Recently, there has been a growing trend in the prevalence of online classes at both the high school and college level. At the high school level, a growing number of public and private schools offer at least some of their classes online. This enables the school to offer a greater variety of elective courses and advanced level courses. At the college level, online classes offer students the ability to earn almost any degree from the comfort and convenience of their home.
During my former teaching career, I worked in a private charter school as a teacher and facilitator for online high school English and writing courses for over 200 students. Currently, I am a full-time student attending graduate school by taking classes entirely online. Online courses certainly come with an entirely new set of challenges. Adapting to online courses can be difficult, even for an adult learner. Having experienced the challenges of online courses from both the perspective of the teacher and the student, I would like to share a few tips for anyone taking online courses or considering taking online courses.
1. Time management is absolutely crucial.
It can be easy for many people to get distracted or put off work for online classes since the deadlines are often longer. Don’t. Establish a routine that you follow every day. Obviously, the convenience of online classes lies in the ability to get work done when you can, and that does not mean take a leisurely pace. It just means you have a bit more freedom to adjust your schedule to your convenience.
2. Your planner is your best friend.
As you will see in the image above, my planner is full. I still prefer a planner I can write in, but many apps will suffice for people who prefer that method. My courses are organized in modules for each week. The first thing I do for my courses on Monday morning is go through the module and see what is due. From there, I schedule posts and assignments each day based on when they are due and when I will have time. This practice works well because I have only to look at my planner for the rest of the week to know what I need to complete that day to stay on track. It also helps spread the work out over the week.
When I fill in my planner, I often create “assignments” for myself in addition to what is required that week. For example, if a paper is due in Module eight, and I’m currently in module 2, I might create an assignment like this: “find two sources for Module 8 paper.”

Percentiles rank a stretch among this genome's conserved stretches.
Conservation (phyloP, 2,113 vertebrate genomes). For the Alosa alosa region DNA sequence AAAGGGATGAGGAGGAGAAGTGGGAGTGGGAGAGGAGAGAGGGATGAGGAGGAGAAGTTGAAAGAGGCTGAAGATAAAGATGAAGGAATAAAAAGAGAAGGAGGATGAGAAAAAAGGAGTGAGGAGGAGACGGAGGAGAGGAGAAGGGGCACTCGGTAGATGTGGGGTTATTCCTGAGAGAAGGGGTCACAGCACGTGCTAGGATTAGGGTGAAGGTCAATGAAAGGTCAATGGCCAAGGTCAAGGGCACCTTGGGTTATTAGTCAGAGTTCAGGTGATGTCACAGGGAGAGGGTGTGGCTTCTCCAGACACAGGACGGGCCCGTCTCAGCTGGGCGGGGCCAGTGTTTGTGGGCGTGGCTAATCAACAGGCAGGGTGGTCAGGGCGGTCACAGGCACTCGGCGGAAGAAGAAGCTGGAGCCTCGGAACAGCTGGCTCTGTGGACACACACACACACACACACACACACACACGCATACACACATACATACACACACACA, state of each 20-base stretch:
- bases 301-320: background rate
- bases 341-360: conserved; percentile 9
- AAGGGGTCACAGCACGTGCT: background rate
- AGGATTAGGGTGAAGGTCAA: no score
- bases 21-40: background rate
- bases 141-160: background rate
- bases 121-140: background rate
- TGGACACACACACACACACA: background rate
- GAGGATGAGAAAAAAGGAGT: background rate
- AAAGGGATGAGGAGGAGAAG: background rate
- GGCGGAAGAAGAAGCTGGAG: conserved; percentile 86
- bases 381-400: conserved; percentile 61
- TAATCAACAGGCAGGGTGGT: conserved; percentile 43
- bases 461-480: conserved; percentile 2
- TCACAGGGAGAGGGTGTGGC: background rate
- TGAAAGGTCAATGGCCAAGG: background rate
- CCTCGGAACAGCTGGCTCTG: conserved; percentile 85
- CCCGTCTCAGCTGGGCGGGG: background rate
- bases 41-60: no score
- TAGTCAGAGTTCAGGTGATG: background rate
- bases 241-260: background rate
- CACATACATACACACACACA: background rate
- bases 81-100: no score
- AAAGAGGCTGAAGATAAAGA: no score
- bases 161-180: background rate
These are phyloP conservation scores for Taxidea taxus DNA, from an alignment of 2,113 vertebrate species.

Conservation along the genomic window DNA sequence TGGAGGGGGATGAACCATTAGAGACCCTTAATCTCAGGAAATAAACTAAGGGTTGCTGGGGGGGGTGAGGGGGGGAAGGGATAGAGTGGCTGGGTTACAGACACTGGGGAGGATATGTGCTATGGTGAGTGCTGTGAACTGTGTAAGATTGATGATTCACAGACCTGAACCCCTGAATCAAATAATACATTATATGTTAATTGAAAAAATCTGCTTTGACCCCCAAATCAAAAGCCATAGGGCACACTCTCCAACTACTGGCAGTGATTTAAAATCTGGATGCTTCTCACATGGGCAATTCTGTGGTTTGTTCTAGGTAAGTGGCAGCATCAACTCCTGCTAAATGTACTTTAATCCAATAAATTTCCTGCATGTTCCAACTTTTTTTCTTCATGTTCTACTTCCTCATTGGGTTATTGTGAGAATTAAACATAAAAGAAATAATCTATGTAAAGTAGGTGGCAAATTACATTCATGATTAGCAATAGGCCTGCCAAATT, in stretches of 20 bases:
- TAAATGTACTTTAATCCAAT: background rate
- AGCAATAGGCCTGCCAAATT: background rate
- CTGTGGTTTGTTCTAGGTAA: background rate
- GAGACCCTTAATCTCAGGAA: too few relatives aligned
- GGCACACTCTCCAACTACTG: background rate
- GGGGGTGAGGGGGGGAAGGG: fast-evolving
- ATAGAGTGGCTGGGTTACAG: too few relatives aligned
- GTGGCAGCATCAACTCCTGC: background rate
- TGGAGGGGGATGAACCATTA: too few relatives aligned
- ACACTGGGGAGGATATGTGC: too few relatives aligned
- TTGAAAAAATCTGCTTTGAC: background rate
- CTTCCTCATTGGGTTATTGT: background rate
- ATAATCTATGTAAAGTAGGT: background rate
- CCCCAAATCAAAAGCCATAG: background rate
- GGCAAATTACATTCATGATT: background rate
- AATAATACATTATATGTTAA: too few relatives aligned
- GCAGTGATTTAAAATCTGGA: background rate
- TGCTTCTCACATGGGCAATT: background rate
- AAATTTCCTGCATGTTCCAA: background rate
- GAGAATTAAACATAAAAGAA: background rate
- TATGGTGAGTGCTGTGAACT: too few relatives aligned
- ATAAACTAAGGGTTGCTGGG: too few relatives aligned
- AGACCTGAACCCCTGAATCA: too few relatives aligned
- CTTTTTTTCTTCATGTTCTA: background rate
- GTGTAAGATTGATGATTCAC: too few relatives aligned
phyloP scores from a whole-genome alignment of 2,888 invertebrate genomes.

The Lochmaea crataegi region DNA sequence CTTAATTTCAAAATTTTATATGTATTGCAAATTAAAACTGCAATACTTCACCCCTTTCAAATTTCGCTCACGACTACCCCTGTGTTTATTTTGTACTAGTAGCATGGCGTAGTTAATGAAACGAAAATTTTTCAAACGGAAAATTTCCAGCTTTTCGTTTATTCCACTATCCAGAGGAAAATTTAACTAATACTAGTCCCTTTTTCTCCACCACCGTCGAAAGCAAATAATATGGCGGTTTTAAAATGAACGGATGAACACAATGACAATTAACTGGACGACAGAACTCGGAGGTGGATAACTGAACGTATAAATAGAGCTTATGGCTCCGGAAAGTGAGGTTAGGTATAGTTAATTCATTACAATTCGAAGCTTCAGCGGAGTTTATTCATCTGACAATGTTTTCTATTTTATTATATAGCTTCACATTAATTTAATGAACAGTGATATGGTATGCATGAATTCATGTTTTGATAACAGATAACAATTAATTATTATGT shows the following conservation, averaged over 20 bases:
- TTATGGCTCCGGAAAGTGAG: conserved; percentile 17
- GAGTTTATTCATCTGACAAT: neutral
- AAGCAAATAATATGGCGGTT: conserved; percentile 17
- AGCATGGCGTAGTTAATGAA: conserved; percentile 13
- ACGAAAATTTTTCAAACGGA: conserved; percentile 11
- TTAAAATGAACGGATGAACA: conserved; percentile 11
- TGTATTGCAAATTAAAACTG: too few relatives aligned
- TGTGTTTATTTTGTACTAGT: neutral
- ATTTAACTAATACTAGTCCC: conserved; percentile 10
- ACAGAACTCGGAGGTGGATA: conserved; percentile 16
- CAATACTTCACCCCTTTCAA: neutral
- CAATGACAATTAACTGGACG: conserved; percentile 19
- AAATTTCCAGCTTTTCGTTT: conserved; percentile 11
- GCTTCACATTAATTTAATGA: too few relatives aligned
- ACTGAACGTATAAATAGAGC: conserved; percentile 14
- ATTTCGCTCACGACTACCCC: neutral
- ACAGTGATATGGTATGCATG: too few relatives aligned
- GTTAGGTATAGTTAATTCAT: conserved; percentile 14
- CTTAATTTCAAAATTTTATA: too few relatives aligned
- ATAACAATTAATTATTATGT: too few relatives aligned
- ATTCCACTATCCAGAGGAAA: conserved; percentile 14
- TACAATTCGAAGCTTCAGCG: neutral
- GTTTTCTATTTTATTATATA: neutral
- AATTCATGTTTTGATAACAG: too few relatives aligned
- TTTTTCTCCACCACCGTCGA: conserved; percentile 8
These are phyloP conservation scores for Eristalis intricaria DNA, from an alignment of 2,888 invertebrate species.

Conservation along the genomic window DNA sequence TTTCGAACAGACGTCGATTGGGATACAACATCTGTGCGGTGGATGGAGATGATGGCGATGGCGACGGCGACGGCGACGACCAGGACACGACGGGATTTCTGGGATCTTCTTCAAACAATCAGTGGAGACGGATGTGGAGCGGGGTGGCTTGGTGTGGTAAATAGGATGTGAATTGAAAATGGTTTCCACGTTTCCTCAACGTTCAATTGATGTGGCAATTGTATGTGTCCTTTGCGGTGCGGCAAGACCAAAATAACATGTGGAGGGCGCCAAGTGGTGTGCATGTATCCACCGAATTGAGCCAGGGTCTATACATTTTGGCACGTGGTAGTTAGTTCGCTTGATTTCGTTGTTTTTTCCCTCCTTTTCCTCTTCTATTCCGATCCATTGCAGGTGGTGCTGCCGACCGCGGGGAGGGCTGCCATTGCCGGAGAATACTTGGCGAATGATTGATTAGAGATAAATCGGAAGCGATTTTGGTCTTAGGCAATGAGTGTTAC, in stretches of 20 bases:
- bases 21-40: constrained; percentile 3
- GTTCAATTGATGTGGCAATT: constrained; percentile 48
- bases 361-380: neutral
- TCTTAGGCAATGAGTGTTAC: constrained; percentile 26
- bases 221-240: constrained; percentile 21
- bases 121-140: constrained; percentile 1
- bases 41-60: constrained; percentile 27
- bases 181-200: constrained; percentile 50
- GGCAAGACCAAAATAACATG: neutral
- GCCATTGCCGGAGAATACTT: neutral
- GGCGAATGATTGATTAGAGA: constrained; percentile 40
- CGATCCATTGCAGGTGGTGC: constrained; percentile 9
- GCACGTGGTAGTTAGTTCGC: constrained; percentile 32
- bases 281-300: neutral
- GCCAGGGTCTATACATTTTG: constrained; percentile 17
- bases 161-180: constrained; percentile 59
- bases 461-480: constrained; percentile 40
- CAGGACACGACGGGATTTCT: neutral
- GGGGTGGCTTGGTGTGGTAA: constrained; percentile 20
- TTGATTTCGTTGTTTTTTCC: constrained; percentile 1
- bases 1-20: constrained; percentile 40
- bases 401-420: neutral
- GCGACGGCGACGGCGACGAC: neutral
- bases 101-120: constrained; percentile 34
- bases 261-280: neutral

Also, check your planner everyday. Use it as a checklist, and check off what you have already done. Seeing your finished work will help you to stay motivated!
3. Don’t look at your deadline as a “due date.”
Let me explain. A deadline implies that you work toward something at a steady pace. That is what should be happening. The “it’s not due until midnight on Saturday” mindset is not a good one to have for online classes. It justifies procrastination, and trust me, procrastination is your worst enemy as a student enrolled in online courses. The stress and time constraint will cause you to produce lower quality work, and may cause you to overlook an assignment.
4. Try to get your work done early.
Technology is awesome, but we all know that sometimes things happen that we don’t anticipate. If a thunderstorm causes you to lose power for a few hours, you don’t want to be stuck with work that is now past its deadline. In the case of online classes, sometimes life distracts us, and that’s perfectly okay. Planning to finish work early in the week will allow time to deal with or enjoy those life distractions.
5. You are responsible for yourself.
Of course, this is true in a classroom setting too, but for many people, the anonymity of the internet makes it easier to shirk responsibility. This is your future, so take it seriously. Make sure to get plenty of sleep the night before you are working on your classes. You are graded on what you write, so always make sure it’s your best.
With a little bit of organization, self-discipline, and a lot of time management, online classes can work for anyone.